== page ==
The Addition of Daratumumab to Multiple Myeloma Regimens Deepens Responses


Joshua Richter, MD, provides insight on the impact of the addition of daratumumab to treatments for patients with multiple myeloma.

Joshua Richter, MD, associate professor of medicine in the Tisch Cancer Institute and director of multiple myeloma at the Blavatnik Family-Chelsea Medical Center at Mount Sinai, discusses the use of daratumumab (Darzalaex) when added to treatment regimens for patients with multiple myeloma and how the addition of the monoclonal antibody provides deeper and more durable responses in this patient population.

The use of daratumumab in patients with multiple myeloma has become a standard of care based off the results of the phase 3 GRIFFIN study (NCT02874742) that showed the addition of daratumumab to the triplet regimen of lenalidomide (Revlimid), bortezomib (Velcade), and dexamethasone (D-RVd) led to stronger responses in patients than RVd alone.

This was reflected in the primary end point of the study with stringent complete response (sCR) favoring the quadruplet regimen at 42.4% vs 32.0% in the RVd arm (odds ratio, 1.57; 95% CI, 0.87-2.82; P = .068). Moreover, at a longer follow-up of a median of 22.1 months, these responses deepened with sCR rates improved for D-RVd vs RVd at 62.6% vs 45.4%, respectively (P = .0177). the minimal residual disease (MRD) negativity rates (10-5 threshold) in the intent-to-treat population also favored the addition of daratumumab to treatment vs omitting it at 51.0% vs 20.4%, respectively (P < .0001).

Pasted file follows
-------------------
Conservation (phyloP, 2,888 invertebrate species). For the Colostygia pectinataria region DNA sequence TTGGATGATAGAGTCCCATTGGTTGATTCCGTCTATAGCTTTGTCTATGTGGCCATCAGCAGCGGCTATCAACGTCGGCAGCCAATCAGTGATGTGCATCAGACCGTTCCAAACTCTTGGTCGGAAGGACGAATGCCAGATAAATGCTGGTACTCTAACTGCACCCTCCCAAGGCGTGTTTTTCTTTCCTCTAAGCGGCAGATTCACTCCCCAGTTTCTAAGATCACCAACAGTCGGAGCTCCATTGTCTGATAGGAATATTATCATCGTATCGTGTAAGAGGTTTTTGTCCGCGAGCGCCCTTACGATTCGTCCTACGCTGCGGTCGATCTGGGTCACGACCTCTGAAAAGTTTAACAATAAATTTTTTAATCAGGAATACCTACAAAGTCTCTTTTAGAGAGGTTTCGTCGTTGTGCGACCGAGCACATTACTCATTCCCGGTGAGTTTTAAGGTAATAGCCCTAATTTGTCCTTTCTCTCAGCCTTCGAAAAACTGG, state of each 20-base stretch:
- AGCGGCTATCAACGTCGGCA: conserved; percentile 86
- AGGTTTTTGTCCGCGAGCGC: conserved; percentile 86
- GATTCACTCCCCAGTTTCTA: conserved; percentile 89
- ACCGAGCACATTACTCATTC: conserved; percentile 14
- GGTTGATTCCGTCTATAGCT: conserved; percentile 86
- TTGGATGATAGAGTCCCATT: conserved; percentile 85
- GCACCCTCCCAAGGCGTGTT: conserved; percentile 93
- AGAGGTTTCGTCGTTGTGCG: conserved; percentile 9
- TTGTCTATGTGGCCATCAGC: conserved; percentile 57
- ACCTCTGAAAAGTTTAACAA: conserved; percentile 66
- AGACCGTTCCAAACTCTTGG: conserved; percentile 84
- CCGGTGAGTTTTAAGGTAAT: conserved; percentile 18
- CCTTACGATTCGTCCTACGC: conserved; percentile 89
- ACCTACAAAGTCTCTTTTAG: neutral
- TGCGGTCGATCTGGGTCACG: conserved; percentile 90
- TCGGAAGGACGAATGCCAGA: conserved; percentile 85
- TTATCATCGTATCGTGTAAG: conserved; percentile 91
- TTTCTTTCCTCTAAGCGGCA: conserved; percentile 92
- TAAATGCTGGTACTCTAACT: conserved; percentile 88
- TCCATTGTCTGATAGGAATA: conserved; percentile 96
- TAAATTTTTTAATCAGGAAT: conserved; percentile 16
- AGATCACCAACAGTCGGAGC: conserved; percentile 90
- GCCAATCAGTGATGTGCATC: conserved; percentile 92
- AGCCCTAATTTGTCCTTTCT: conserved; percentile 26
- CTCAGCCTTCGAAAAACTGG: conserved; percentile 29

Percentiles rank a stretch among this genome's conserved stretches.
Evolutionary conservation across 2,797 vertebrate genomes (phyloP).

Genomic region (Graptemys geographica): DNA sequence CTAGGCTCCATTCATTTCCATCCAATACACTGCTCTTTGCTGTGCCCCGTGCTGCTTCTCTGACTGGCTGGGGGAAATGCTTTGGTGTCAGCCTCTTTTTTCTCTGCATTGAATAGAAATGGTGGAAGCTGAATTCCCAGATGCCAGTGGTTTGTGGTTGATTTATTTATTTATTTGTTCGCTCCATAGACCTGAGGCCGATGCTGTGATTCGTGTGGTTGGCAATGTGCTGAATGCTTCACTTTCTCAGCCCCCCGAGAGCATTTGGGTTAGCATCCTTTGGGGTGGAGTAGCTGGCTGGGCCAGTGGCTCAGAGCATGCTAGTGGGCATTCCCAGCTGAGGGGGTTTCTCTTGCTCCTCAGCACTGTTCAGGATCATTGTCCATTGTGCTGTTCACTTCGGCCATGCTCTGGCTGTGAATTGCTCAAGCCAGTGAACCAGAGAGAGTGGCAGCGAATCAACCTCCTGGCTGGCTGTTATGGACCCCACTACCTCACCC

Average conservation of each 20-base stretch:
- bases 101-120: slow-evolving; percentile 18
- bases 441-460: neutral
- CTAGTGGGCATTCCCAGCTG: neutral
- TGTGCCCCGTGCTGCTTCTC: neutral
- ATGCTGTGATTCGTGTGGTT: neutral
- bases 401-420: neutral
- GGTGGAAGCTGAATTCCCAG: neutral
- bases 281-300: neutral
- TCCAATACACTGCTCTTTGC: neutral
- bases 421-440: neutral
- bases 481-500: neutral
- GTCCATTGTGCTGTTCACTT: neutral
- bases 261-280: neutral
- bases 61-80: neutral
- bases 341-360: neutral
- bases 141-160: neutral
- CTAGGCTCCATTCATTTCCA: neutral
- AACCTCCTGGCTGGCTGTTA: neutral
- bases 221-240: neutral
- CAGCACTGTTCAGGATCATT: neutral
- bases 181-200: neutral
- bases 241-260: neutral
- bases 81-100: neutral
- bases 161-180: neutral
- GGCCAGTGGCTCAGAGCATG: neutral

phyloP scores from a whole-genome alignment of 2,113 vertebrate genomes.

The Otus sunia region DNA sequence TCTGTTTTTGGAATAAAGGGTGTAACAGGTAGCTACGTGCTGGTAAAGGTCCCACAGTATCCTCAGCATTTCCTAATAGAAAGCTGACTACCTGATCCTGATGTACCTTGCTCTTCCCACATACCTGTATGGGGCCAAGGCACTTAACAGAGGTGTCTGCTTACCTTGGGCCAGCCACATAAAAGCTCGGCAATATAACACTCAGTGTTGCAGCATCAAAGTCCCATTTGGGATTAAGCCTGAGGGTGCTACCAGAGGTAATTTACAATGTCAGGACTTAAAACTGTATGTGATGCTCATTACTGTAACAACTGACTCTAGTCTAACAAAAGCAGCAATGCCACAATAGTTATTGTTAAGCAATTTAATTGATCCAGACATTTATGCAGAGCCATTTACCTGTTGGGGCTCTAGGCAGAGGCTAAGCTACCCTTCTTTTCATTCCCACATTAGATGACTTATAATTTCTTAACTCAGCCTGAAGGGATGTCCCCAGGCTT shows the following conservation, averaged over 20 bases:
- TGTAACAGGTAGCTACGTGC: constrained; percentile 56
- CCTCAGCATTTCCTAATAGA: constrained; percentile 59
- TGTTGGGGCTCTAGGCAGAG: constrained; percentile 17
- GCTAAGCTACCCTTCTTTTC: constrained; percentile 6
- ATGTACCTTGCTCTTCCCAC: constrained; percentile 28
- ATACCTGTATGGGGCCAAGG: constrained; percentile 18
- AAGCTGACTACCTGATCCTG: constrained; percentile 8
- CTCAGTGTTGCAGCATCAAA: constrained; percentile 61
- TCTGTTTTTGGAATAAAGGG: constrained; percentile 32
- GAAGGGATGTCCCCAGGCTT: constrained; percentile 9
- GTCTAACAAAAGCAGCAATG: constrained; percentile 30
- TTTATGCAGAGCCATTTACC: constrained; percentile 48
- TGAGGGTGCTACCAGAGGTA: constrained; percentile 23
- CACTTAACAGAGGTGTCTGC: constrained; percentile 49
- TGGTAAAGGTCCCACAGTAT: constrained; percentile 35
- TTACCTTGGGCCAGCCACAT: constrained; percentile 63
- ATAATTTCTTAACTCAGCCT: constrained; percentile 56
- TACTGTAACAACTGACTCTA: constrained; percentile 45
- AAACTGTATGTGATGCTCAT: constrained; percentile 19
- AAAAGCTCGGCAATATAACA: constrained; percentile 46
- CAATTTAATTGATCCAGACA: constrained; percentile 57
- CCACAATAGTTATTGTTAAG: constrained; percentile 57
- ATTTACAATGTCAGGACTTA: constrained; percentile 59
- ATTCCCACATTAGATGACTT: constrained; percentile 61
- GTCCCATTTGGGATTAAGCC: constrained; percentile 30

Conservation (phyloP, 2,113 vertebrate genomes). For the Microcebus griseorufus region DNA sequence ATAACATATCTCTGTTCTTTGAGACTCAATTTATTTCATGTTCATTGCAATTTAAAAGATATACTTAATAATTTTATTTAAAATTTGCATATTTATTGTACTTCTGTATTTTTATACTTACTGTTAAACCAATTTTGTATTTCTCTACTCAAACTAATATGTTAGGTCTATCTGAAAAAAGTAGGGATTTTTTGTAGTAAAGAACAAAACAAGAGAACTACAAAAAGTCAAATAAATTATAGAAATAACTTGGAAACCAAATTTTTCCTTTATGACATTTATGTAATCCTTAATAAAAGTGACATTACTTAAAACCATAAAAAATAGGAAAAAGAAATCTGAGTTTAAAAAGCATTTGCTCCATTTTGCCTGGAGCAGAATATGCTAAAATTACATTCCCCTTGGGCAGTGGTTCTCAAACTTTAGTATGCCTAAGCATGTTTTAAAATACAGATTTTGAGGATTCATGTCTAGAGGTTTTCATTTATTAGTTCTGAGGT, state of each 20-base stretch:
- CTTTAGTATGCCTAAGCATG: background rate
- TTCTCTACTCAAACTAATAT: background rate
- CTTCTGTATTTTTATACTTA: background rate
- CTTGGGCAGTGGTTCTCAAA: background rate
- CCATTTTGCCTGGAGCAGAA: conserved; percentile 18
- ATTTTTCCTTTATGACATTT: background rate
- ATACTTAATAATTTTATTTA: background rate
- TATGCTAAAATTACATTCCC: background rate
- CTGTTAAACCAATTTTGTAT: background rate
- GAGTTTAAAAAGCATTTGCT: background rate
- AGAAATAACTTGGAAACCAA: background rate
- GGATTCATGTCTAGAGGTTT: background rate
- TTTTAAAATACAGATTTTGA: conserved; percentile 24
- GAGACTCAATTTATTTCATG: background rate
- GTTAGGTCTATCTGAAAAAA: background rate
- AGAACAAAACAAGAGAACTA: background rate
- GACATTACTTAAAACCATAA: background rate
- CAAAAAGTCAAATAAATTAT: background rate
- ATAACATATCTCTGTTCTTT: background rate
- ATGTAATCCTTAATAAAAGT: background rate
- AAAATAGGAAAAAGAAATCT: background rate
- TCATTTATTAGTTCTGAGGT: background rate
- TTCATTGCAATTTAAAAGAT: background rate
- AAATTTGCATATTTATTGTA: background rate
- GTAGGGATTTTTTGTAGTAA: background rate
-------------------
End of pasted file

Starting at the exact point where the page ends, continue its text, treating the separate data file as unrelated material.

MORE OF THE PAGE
Additionally, Richter says the progression-free survival (PFS), partial responses (PRs), and very good partial responses (VGPRs) were better in both the quadruplet regimen and triplet regimen of daratumumab, lenalidomide, and dexamethasone (DRd) in this patient population.


0:08 | Adding daratumumab to earlier regimens, we know, really improves [patient] outcomes. You know again, GRIFFIN showed us that taking VRd—which has become a standard in the [United States] and many other parts of the world—adding daratumumab gives you higher response rates and mostly deeper responses because almost everyone responds to VRd anyway. It's that you get deeper remissions, more CRs, more MRD negative patients, and those are the patients that tend to do best. The deeper your remission, [the response] tends to do better.

0:38 | So that's why so far, we're seeing PFS advantages for the quadruplet [regimen], is because we have more patients achieving a CR when we add daratumumab, and more patients achieving MRD negativity when we add daratumumab. The same thing is true for even the triplet [regimen] for patients that we don't take the transplant with DRd. When we compare DRd to [lenalidomide and dexamethasone] alone, the overall response rates certainly goes up. But then again, we still have more deep responses with more PRs, more VGPRs, and more MRD negative [patients]. So, it's really that the addition of daratumumab gets us more deep remissions and more of those patients getting better outcomes.

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